Hello,

I’m doing a longitudinal analysis from 1970 to 2016 with compositional variables, such as percent Hispanic at the county level. For the Hispanic indicator, the time series table recommends NT24 for 1970, which includes the following four categories:

C11001: Any of five Spanish categories of the question on “origin or descent”

C11002: Puerto-Rican birth or parentage

C11003: Spanish language

C11004: Not of “Spanish language” but of Spanish surname (in 5 Southwestern states only)

Since I am trying to calculate percent Hispanic for each county, is it correct to sum C11001 through C1104 as the numerator and to use the total population count from NT126 as the denominator? Or, would you only use C11001 and C11002 in the numerator?

Thanks!

The counts in NT24 are not mutually exclusive, so summing them would result in double-counting persons who fall into multiple Spanish Origin categories. The NHGIS time series table uses only the C11001 count, and that’s what I’d recommend generally, too. As explained in the time series table notes:

For the [1970] 5% sample, there was also a question allowing respondents to self-identify an “origin or descent” of Mexican, Puerto Rican, Cuban, Central or South American, or “Other Spanish”, which closely resembles the standard question used in later censuses.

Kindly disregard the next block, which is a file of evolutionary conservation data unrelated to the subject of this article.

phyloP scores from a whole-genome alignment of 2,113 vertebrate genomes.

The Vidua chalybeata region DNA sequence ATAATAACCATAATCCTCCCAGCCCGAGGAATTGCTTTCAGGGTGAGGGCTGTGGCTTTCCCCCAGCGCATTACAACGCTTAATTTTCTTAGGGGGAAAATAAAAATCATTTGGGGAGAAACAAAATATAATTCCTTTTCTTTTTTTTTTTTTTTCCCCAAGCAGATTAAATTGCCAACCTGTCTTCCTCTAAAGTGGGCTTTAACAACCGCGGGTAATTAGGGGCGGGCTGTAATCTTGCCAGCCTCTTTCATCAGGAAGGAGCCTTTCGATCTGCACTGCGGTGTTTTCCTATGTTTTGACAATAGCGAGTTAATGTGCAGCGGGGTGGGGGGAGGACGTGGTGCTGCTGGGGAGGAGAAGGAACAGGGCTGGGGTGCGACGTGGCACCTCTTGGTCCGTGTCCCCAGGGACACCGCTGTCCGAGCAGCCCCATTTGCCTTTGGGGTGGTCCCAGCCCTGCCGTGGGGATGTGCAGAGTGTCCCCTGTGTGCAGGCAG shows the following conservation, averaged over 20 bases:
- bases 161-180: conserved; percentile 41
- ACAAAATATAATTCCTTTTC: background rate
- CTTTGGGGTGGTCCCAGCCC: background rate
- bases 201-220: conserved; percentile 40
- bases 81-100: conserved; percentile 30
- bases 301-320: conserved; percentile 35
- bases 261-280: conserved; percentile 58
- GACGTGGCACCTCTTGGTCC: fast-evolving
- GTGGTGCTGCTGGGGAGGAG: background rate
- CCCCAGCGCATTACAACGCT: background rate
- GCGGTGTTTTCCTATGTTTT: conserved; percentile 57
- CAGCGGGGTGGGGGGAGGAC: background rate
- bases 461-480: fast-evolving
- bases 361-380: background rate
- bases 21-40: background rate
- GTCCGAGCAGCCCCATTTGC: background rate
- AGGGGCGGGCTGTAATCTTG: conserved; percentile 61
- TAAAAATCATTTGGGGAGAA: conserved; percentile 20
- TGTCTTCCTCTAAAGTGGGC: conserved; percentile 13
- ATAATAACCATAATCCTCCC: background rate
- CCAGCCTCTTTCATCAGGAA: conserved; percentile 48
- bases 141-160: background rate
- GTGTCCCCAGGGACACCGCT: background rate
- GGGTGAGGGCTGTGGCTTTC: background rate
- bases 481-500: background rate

For “Hispanic or Latino” time series in this table and elsewhere, NHGIS uses 1970 counts based on the 5% sample’s self-identification question for optimal comparability with later censuses.

This makes deriving a suitable “total population” denominator for computing percent Hispanic a little more complicated. Counts from the 5% sample won’t add up exactly to total populations from the 100% count (as given in NT126). Instead, to get an appropriate base population for the 5% sample, you need to sum all counts from a table that’s derived from the 5% sample *and* that has a total population universe. Based on the source documentation for the 1970 Count files, one table that meets these criteria is NT25. Citizenship by Age. Bottom line: for a suitable denominator, I recommend you sum all the counts from NT25.

(Coincidentally, I was just looking into this issue yesterday, so your question is well timed!)

Thank you very much for the helpful response! I would not have figured that out on my own.

I have the same question for using the correct denominator in percent Hispanic for 1980 and 1990 as well. It is not possible to sum the demoninator for Hispanic percent from the Hispanic indicator tables themselves (Tables NT9A and NP8). What tables would be the appropriate source for the denominator in calculating percent Hispanic at the county level for 1980 and 1990? This is not a problem from 2000 onward, where we can clearly calculate a denominator from the Hispanic indicator tables themselves.

Thanks!

Those 1980 and 1990 tables are from STF1 datasets, which are based on the 100% count of the population (not a sample, like the 1970 Spanish Origin counts). Therefore, you can use any 100% count of the total population as a denominator for them, from STF1 or elsewhere. (What’s important is that your numerator and denominator are both based on the same surveyed population.) You could also get compatible Hispanic and Total Population counts for all years from 1980 to 2010 from the corresponding time series tables.